The bottom line is that if your home is a manufactured home and you are looking at bankruptcy, make sure your attorney does a thorough check as to the title, security interest, and exemption issues.

April 22, 2013 Posted by | Bankruptcy, Chapter 7, Discharge, Exemptions, Foreclosure, Planning, Pre-filing planning, Property (exempt, reaffirm or surrender), Security interests, The estate | , , , , , , , , , , | Leave a comment

You can file bankruptcy WITHOUT an attorney!

It is true – you can file bankruptcy without an attorney. We lawyers are even required to tell our potential clients this same thing. The forms you need to file can all be found online for free at the US Courts website. And, so long as you have a super straightforward case and are careful to be honest in your petition, you can likely do okay filing a bankruptcy for yourself. And it is also true that there are many code provisions and many intricacies to the law that can trip you up.

Here is one issue that home owners should know if you are considering filing a Chapter 7 or Chapter 13 (much more complicated by the way) on your own. You may have judgment liens filed with the County Clerk against your home. This can happen if you have been sued by a creditor and the lawsuit has gone all the way through judgment. If you file a bankruptcy and get a discharge of debt, that lien will still be there. The creditor cannot come against you personally to repay the debt, but they can do something just as good and come against your home.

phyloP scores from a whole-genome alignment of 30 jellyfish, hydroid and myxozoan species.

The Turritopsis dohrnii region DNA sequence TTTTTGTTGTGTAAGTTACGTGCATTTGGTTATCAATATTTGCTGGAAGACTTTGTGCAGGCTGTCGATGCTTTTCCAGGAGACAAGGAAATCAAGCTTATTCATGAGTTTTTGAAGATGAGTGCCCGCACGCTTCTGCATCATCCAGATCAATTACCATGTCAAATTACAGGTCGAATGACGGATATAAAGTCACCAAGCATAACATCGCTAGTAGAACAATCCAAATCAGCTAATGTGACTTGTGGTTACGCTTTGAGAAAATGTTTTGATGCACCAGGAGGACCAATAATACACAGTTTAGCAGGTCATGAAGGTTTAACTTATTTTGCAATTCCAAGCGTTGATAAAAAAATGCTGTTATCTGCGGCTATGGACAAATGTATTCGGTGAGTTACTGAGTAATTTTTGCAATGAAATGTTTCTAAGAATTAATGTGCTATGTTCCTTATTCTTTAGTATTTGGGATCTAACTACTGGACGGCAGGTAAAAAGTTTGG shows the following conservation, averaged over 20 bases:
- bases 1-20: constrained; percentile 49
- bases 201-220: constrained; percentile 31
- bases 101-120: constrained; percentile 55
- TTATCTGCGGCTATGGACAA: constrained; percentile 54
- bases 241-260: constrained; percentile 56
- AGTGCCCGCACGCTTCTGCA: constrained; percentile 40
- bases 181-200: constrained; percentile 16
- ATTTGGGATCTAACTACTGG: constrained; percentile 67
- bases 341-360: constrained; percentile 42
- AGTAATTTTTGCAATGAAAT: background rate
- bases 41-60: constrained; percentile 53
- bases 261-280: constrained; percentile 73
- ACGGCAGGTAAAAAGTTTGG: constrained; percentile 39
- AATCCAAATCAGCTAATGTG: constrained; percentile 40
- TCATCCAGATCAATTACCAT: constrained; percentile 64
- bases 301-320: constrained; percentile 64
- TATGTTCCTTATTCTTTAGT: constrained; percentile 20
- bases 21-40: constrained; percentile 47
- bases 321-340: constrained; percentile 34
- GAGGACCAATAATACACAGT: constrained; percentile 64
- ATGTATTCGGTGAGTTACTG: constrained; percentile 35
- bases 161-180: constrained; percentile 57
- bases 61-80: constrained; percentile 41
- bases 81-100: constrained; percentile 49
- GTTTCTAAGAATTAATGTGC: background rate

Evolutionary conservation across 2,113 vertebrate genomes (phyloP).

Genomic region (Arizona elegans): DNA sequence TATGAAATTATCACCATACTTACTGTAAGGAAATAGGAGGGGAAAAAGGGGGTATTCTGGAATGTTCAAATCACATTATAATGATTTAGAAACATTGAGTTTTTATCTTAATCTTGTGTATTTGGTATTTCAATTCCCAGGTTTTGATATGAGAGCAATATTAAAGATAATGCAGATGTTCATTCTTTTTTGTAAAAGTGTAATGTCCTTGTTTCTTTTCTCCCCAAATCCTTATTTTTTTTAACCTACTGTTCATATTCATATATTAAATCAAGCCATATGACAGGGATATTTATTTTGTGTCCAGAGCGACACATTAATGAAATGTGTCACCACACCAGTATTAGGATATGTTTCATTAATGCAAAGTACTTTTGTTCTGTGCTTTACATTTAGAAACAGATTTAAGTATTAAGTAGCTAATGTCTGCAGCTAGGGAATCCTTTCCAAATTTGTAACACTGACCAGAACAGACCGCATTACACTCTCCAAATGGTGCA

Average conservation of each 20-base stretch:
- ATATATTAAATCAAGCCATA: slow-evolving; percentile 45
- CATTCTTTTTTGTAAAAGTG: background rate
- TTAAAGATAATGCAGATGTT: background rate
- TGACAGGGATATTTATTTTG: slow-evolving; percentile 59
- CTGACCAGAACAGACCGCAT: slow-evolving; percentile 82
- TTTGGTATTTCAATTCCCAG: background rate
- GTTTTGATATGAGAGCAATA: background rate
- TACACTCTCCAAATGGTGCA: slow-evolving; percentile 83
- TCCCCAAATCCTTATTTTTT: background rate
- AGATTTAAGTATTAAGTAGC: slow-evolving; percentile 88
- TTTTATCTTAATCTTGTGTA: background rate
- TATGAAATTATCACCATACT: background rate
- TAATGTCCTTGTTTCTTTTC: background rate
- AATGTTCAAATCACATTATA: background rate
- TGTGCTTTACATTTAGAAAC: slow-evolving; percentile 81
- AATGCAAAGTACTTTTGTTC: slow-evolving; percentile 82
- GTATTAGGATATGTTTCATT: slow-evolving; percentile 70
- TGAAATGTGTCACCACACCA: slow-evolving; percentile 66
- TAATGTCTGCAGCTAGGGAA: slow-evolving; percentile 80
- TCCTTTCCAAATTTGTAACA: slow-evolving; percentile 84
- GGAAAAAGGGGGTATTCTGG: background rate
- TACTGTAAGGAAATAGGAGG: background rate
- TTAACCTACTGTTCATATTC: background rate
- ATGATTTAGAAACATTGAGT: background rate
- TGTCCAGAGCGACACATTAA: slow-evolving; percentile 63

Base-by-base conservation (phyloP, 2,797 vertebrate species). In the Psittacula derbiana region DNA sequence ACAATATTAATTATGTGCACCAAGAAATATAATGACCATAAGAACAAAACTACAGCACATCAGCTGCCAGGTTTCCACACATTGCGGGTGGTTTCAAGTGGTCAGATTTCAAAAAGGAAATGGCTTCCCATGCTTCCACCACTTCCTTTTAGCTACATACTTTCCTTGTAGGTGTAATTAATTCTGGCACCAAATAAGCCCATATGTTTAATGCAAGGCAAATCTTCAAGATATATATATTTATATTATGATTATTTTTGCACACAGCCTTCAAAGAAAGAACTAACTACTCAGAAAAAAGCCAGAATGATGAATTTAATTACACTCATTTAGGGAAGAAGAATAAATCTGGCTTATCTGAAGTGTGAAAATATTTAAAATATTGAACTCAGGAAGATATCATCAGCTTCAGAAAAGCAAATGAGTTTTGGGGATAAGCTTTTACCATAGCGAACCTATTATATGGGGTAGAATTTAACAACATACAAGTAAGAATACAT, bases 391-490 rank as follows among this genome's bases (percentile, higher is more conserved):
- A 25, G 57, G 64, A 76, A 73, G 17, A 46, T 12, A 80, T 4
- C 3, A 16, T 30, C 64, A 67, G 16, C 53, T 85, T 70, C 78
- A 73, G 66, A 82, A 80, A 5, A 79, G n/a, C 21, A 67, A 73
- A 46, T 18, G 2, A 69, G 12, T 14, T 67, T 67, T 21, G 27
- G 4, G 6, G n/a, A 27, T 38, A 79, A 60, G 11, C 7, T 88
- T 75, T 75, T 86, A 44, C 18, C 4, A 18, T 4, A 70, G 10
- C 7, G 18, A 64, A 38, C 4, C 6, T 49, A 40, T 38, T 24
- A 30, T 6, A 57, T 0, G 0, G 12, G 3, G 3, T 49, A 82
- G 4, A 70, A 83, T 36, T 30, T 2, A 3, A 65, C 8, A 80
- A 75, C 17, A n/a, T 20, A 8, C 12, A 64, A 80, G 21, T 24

The way most people learn that their bankruptcy did not remove such liens is when they go to try to sell their home. The title search turns up the judgment lien still in place. These liens CAN be stripped off (removed) from your home in a bankruptcy, but it can only be done by filing a motion under 11 USC Sect. 522(f) and serving he motion on the creditor and trustee. So long as that lien impairs any of your allowed exemption in the property, it can be removed.

If you find yourself in this post-discharge quandary of have judgment liens still in place, you will have to re-open your bankruptcy and move to strip them off now. This can be a real pain if your closing is in a week because that whole process can take at least a month to bring to fruition.

March 25, 2013 Posted by | Bankruptcy, Chapter 13, Chapter 7, Discharge, Exemptions, Planning, Pre-filing planning, Property (exempt, Security interests | Leave a comment